History of Consoles: SEGA SG-1000 (1983)

Console: SG-1000

Manufacturer: SEGA

Availability: July 15, 1983

Cost: ¥15,000 ($356.61 USD in today’s dollars)


When most people think about SEGA today they associate it with being a Japanese company, and having been a major player in the home video game console market.  SEGA’s roots actually date back to 1940 as an American company founded by Raymond Lemaire and Richard Stewert in Honolulu, Hawaii.  The initial name of the company was Service Games, and they developed and distributed coin-operated amusement style games including jukeboxes and slot machines. In 1951 both Raymond and Richard decided to to move Service Games operations to Japan.

Service Games would eventually merge with a competing company called Rosen Enterprises in Japan, founded also by an American.  Once both companies merged the name was shorted to SEGA (SErvice GAmes).


SEGA had success leading up to the early 1980’s in the arcades with very popular arcade games including  Frogger and Zaxxon.  SEGA saw how popular the home console market was in North America with the Atari VCS (Atari 2600), and how successful Nintendo was in Japan with their Nintendo line of TV Color systems (Pong clones).  So in 1981 SEGA test marketed their first entry into the home console market with the SG-1000. The SG-1000 was released on July 15, 1983 in Japan and retailed for ¥15,000 (this was the same release day as Nintendo’s Famicom system as well).

The SG-1000 sold moderately well in Japan until 1985, but ultimately couldn’t compete with the Nintendo Famicom.  The SG-1000 was eventually replaced by the SEGA Mark III on October 20, 1985.  The Mark III was re-branded as the SEGA Master System in most other parts of the world.

The SG-1000 was never released officially in North America, but was re-branded and available in other parts of the world.  Most notably in New Zealand as the Grandstand Leisure Limited, in Australia by John Sands, and was also available in Italy, Spain and South Africa.  In Taiwan the SG-1000 sold very well and is still considered and remembered as a significant console.

It wasn’t until 1986 that Bit Corp’s Dina 2-in-1 ColecoVision clone was brought to North America by Telegames through mail order.  The Dina 2-in-1 was able to play SG-1000 games in addition to ColecoVision games.


There are two models of the SG-1000 that were released.  The first model which is also the hardest to find today, is simple in design.  It is white in color, has a red pause button on the bottom right corner of the console and has a hardwired joystick style controller.

The second model known as the SG-1000 Mark II is more boxy in design.  There is a yellow pause button below the cartridge slot, a on/off switch in the front bottom right corner of the console and like the first model, is connected to the TV through an RF cable.  The controllers are now detachable through two nine pin controller ports.  This nine pin controller port would be used by SEGA through the release of the Genesis/Mega Drive consoles.



The Mark II also has a connector port for several attachments and add ons.  SEGA released the SK-1100 which was a keyboard attachment and compatible with software from SEGA’s SC-3000 computer line.  SEGA also sold an accessory called the “Card Catcher”.  The Card Catcher would enable the player to play SEGA’s “MY Card” software.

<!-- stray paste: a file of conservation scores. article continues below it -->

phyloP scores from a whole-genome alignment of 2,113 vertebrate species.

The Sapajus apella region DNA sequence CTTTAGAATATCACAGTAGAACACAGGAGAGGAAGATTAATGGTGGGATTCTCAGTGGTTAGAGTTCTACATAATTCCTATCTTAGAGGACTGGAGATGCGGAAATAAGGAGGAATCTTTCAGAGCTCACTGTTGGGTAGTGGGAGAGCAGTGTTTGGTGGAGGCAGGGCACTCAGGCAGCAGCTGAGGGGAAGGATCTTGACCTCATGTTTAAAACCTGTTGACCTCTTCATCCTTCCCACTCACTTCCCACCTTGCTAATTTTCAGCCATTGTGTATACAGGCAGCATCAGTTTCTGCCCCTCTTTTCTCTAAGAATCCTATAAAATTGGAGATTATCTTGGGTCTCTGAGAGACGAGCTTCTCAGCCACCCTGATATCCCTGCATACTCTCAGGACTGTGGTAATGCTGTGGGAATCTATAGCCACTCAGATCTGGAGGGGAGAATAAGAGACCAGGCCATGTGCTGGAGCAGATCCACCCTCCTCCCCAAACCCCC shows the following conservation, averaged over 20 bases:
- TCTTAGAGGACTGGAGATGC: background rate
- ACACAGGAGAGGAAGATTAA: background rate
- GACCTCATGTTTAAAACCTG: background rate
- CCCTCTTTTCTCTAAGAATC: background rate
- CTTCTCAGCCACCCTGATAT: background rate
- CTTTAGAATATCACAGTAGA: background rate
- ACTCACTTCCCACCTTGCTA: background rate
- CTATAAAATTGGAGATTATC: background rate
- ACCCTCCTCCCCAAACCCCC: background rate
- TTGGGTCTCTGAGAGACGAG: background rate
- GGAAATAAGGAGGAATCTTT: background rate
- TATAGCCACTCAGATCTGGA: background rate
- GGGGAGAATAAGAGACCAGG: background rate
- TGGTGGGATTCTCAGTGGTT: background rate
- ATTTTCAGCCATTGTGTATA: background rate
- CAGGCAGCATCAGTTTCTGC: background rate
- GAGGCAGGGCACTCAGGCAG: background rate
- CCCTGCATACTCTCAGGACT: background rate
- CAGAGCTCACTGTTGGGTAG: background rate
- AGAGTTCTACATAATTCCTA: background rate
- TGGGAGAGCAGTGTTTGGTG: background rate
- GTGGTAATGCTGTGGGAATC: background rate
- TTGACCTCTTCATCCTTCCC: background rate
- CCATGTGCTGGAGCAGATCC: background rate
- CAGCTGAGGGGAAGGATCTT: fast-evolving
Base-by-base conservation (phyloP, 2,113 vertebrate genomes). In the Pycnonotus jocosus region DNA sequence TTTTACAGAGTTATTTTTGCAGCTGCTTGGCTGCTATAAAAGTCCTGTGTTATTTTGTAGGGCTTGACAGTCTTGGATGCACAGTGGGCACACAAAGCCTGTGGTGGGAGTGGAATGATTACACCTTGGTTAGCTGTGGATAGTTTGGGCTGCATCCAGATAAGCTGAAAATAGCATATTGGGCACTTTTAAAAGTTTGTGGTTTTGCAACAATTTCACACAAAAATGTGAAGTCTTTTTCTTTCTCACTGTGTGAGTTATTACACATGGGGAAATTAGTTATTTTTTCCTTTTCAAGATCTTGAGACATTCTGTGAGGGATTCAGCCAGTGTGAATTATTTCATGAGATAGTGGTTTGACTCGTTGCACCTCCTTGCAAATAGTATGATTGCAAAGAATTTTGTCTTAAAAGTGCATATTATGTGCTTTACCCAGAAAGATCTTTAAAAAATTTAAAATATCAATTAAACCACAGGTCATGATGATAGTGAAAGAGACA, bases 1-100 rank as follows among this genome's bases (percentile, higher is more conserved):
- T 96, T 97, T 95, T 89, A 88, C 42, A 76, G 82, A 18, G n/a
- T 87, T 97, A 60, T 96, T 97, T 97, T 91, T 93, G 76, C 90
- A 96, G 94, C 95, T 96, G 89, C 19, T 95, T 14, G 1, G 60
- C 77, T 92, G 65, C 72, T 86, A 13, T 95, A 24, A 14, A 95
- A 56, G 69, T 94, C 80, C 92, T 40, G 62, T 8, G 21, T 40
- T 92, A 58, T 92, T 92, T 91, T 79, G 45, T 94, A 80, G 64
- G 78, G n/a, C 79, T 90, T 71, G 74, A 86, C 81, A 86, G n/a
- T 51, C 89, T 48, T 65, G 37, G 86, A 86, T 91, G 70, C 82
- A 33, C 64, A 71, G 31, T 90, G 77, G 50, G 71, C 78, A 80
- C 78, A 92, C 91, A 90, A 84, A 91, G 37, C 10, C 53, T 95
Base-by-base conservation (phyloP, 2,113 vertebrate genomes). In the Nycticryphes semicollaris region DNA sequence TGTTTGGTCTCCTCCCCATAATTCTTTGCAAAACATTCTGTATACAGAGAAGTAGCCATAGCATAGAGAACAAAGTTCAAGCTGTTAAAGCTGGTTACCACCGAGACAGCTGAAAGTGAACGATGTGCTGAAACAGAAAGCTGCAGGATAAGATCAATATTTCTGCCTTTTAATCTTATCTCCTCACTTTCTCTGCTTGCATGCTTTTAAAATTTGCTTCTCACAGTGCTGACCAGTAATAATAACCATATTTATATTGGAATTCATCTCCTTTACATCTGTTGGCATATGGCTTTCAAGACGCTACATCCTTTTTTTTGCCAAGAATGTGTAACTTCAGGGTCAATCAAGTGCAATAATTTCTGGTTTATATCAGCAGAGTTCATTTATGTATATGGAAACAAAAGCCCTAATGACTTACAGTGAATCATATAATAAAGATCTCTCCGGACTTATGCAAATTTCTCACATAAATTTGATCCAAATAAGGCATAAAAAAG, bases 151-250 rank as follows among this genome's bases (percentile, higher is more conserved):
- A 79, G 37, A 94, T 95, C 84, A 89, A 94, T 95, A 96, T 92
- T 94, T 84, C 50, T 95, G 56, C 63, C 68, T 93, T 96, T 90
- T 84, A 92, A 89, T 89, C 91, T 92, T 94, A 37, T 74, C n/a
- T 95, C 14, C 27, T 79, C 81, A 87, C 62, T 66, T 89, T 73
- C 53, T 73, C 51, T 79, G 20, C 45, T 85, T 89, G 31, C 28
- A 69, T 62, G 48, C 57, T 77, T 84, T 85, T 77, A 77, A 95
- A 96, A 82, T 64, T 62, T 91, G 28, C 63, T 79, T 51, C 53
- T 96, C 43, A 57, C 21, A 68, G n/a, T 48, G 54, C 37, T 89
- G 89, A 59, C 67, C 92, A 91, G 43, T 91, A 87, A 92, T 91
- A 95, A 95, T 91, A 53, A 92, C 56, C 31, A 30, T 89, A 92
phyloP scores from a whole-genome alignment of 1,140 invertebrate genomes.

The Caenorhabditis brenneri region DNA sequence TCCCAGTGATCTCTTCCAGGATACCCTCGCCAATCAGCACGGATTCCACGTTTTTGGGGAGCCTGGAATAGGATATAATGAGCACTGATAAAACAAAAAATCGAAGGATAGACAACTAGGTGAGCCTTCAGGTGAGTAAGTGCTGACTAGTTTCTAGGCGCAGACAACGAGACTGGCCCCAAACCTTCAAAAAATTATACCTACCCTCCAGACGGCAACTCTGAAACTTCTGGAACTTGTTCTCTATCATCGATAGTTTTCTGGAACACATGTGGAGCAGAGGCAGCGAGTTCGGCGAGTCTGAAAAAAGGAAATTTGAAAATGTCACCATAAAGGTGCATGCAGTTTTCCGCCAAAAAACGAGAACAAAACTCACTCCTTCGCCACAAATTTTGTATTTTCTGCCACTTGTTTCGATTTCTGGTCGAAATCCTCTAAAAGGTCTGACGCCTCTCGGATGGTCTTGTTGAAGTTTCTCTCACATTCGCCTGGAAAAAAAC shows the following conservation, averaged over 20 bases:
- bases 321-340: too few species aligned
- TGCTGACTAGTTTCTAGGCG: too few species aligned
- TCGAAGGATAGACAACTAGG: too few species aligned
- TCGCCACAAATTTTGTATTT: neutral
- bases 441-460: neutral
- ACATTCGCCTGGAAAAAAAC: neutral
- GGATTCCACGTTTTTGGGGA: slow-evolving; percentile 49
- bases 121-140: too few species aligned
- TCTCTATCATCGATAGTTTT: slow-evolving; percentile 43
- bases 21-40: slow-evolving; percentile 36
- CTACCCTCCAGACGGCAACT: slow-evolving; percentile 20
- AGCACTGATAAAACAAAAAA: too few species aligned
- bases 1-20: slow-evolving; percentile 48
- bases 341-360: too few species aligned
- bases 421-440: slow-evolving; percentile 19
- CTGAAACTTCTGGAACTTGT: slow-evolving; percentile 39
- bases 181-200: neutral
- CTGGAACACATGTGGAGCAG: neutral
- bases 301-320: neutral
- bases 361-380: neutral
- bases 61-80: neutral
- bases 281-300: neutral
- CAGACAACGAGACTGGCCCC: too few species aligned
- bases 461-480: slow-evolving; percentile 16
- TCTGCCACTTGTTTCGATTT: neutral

Probably the biggest difference between the SG-1000 and the SG-1000 Mark II are the controllers.  The first model SG-1000 has a controller very similar in style to the Atari 5200 (minus the numbered buttons) and the ColecoVision.  They have one long joystick and two reddish-orange action buttons on each side.  The SG-1000 Mark II controllers are more similar in design to the Nintendo Famicom controller.  Instead of a “D-pad”, it has a smaller more nubby joystick, and two action buttons.



In total 43 cartridge games were released for the SG-1000.  There were also a number of My Card games that were compatible on the console through the special adapter.  Some notable games for the SG-1000 include:  Congo Bongo, Space Invaders and Zaxxon.



    • 3.579545 MHz for NTSC, 3.546893 MHz for PAL
  • Main RAM: 16 kbit (2 kB)
    • 256×192 resolution
    • 32 sprites
    • 16 colors
    • 4-channel mono sound
    • 3 sound generators, 4 octaves each, 1 white noise generator
  • Ports:

Trivia Facts:

  • The SEGA Mark III and Sega Master System are both backwards compatible to all SG-1000 games. So in other words if you own a Sega Master System in North America or Europe, you are able to play SG-1000 games on it.
  • The SG-1000 is similar in specs and graphics to the ColecoVision.

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About Gamester81

John "Gamester81" Lester started playing video games at a very young age. His first ever console that he played was a Colecovision, quickly followed by an Atari 2600, and his passion for video games hasn't stopped. In 2008 John decided to start a video game review show on YouTube called Gamester81 by reviewing rare and retro video game systems and games. His show quickly grew in popularity, and he became friends with many other gamers in the YouTube community. He is also one of the hosts of the All Gen Gamers Podcast which is a bimonthly podcast for people and video games of all generations. Some of John's other hobbies includes collecting Star Wars memorabilia (YouTube channel Starwarsnut77), playing classic arcade games (YouTube channel Gamester81Arcade), watching sports, and listening to music. John is a big fan of the 80's and 90's and in 2009 started a YouTube channel called NEStalgiaholic where he talks about nostalgic items and memories from his childhood. To see some of John's video's in 3D visit his YouTube channel Gamester81in3D. Favorite Systems: Colecovision, Commodore 64, NES, & SNES. Favorite Games: Donkey Kong Arcade, Atari Star Wars Arcade, Super Mario 3, Final Fantasy II, & Goldeneye 007